The Pigeon Rocks aren’t just a tourist attraction; they’re a symbol of Beirut’s resilience and beauty. Over the years, they’ve withstood the test of time, much like the city itself. Whether you’re a history buff, a nature enthusiast, or just someone looking to capture a perfect sunset shot, Raouche should be on your Beirut itinerary.
If you’re seeking a blend of luxury and leisure in Beirut, Zaitunay Bay is the place to be. Situated by the Beirut Marina, this waterfront promenade is lined with yachts, upscale restaurants, and chic boutiques. It’s a world away from the bustling city streets, offering a slice of the high life in the heart of Beirut.
One of the top activities here is simply strolling along the bay. With the gentle sea breeze, views of anchored boats, and the distant hum of the city, it’s a refreshing experience. Hungry? The restaurants at Zaitunay Bay serve everything from gourmet Lebanese dishes to international cuisine. Whether you’re in the mood for fresh seafood or a hearty steak, you’ll find it here.
But Zaitunay Bay isn’t all about luxury. It’s also a testament to Beirut’s ability to reinvent itself. Once a simple fishing harbor, it’s now a hotspot for both locals and tourists. It’s a reminder of the city’s dynamic spirit and its knack for blending the old with the new. So, if you’re making a list of things to do in Beirut, pencil in some time for Zaitunay Bay. It’s a taste of the good life, Beirut style.
For history and art enthusiasts, Beirut’s museums are a goldmine of knowledge and insight. The city boasts a range of museums, each offering a unique glimpse into Lebanon’s rich past and vibrant culture.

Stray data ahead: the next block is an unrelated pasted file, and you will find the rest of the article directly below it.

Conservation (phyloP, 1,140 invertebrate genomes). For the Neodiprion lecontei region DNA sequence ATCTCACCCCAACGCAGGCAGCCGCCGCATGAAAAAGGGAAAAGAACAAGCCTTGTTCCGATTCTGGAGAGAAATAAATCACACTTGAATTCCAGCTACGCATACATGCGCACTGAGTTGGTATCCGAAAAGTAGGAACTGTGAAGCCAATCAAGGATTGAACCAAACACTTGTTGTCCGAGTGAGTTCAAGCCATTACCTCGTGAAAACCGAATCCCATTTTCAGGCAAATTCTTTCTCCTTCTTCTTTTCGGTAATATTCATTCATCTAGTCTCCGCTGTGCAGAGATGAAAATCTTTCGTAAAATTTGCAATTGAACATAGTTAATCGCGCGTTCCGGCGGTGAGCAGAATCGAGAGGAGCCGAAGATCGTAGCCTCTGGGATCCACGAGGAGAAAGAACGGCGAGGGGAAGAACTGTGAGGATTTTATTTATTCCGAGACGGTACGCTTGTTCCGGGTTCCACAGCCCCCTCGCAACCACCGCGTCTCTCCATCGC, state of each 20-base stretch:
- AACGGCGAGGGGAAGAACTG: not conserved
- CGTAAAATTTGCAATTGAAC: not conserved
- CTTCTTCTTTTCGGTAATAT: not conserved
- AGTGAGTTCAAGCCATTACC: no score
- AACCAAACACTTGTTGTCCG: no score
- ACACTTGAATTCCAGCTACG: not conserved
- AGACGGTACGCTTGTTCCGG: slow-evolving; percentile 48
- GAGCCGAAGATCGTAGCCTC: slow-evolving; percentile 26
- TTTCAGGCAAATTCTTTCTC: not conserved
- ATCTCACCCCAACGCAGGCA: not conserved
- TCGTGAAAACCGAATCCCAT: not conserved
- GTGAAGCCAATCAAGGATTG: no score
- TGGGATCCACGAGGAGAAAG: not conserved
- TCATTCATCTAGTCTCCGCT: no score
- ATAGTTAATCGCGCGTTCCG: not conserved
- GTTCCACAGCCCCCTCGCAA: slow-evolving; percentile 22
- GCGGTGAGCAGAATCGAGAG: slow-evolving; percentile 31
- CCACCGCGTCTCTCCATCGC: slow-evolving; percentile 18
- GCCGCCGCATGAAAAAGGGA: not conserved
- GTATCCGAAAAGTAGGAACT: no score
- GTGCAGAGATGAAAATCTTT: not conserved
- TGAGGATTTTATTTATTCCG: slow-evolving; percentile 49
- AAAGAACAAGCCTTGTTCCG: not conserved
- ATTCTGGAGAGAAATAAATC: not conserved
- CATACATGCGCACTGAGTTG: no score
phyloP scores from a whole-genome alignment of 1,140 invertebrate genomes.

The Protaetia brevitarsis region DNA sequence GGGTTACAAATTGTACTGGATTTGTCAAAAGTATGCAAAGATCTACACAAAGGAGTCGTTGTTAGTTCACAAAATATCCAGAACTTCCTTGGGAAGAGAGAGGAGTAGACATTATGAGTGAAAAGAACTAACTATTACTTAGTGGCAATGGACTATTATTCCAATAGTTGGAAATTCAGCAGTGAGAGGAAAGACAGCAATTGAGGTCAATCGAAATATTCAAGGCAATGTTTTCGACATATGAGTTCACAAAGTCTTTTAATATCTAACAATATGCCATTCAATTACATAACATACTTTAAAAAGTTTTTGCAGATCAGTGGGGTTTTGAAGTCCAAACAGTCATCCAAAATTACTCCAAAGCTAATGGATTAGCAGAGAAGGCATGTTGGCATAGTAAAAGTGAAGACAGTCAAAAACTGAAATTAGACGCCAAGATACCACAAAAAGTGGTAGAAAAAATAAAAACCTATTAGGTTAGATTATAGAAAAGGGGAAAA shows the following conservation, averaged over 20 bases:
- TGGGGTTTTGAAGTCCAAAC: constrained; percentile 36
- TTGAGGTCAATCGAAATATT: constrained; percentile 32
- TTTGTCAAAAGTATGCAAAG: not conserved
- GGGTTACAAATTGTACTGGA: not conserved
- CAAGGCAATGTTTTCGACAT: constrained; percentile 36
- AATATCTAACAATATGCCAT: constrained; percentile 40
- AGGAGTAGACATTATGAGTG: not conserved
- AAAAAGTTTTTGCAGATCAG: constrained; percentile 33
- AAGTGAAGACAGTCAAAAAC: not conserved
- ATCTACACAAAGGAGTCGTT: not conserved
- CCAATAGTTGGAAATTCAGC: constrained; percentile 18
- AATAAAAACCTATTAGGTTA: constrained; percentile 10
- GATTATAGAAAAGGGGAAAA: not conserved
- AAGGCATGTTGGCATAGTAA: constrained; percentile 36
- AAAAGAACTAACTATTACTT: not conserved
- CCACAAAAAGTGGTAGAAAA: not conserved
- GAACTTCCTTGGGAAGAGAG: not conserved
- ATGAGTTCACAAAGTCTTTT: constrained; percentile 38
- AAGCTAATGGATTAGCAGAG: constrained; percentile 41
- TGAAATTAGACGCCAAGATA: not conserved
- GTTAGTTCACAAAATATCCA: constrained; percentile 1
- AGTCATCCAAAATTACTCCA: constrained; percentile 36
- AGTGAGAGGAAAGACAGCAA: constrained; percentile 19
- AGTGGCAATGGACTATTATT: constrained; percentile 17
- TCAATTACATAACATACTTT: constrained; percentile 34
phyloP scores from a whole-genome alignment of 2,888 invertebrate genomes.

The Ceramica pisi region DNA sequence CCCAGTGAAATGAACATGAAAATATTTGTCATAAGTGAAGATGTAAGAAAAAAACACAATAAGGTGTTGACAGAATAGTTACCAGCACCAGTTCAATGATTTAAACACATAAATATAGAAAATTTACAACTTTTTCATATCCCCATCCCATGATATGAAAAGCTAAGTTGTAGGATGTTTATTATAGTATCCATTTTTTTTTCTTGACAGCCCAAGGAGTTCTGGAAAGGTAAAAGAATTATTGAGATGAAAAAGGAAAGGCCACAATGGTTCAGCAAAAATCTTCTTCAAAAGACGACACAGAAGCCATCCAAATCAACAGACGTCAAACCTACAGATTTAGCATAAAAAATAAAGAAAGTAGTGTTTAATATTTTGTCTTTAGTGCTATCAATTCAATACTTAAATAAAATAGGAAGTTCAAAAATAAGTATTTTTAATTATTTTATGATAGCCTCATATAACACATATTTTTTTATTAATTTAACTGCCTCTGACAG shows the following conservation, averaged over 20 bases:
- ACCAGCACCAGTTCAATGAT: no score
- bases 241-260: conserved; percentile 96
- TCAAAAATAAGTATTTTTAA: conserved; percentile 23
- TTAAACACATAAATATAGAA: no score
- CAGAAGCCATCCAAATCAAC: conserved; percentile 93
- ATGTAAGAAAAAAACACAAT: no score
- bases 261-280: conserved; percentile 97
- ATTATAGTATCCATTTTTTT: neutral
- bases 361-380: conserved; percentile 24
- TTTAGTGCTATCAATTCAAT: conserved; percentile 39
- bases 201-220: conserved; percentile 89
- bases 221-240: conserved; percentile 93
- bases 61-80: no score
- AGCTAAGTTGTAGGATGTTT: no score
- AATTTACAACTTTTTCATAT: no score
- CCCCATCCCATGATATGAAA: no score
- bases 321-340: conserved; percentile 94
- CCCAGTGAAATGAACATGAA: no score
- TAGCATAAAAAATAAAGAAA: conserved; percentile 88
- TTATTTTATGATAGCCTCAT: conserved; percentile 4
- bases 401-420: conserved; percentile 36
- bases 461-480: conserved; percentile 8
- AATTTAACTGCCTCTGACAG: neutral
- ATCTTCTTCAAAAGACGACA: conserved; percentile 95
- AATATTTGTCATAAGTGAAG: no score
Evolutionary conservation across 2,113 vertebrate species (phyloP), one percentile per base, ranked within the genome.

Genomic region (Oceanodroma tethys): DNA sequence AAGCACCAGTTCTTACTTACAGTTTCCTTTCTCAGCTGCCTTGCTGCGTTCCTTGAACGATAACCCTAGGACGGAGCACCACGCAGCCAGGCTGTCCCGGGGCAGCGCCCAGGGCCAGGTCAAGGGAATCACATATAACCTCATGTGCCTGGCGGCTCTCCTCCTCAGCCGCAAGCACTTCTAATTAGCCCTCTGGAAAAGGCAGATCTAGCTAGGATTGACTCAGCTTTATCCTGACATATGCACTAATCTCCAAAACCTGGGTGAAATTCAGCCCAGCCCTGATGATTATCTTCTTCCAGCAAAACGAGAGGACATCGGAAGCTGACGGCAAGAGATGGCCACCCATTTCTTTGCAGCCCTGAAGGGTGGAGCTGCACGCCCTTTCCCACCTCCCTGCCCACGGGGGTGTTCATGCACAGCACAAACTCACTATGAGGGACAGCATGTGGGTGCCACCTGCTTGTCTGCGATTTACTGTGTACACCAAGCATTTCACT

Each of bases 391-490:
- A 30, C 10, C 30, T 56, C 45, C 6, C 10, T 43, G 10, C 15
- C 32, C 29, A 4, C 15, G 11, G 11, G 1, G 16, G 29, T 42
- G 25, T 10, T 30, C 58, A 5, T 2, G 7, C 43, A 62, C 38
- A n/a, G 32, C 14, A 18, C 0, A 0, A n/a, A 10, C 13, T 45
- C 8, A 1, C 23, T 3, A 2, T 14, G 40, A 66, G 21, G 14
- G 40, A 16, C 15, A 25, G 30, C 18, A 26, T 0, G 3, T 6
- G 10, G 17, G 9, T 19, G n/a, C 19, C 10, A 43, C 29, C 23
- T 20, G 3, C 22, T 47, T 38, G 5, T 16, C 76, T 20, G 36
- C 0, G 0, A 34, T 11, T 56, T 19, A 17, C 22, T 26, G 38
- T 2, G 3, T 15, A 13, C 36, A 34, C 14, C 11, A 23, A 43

Start with the National Museum of Beirut. As you walk through its halls, you’ll be transported from the Bronze Age to the Hellenistic period, and from the Roman era to the Mamluk dynasty. Each artifact has its own significance. Whether it’s a Phoenician statue or an Ottoman manuscript, each tells a tale of civilizations that once thrived in this land. The displays are well-curated, with English explanations making it accessible for international visitors.
Next, head to the Nicolas Sursock Museum. Housed in a stunning 1912 mansion, it’s dedicated to contemporary art. With a mix of permanent collections and rotating exhibitions, there’s always something new to discover. The MIM Mineral Museum, showcasing a dazzling array of minerals and gems, is another must-visit.
When considering Beirut things to do, diving into its museums should be high on the list. They offer more than just artifacts and art. They narrate the story of a city that has witnessed the rise and fall of empires. This city has faced challenges and has always emerged with its spirit intact.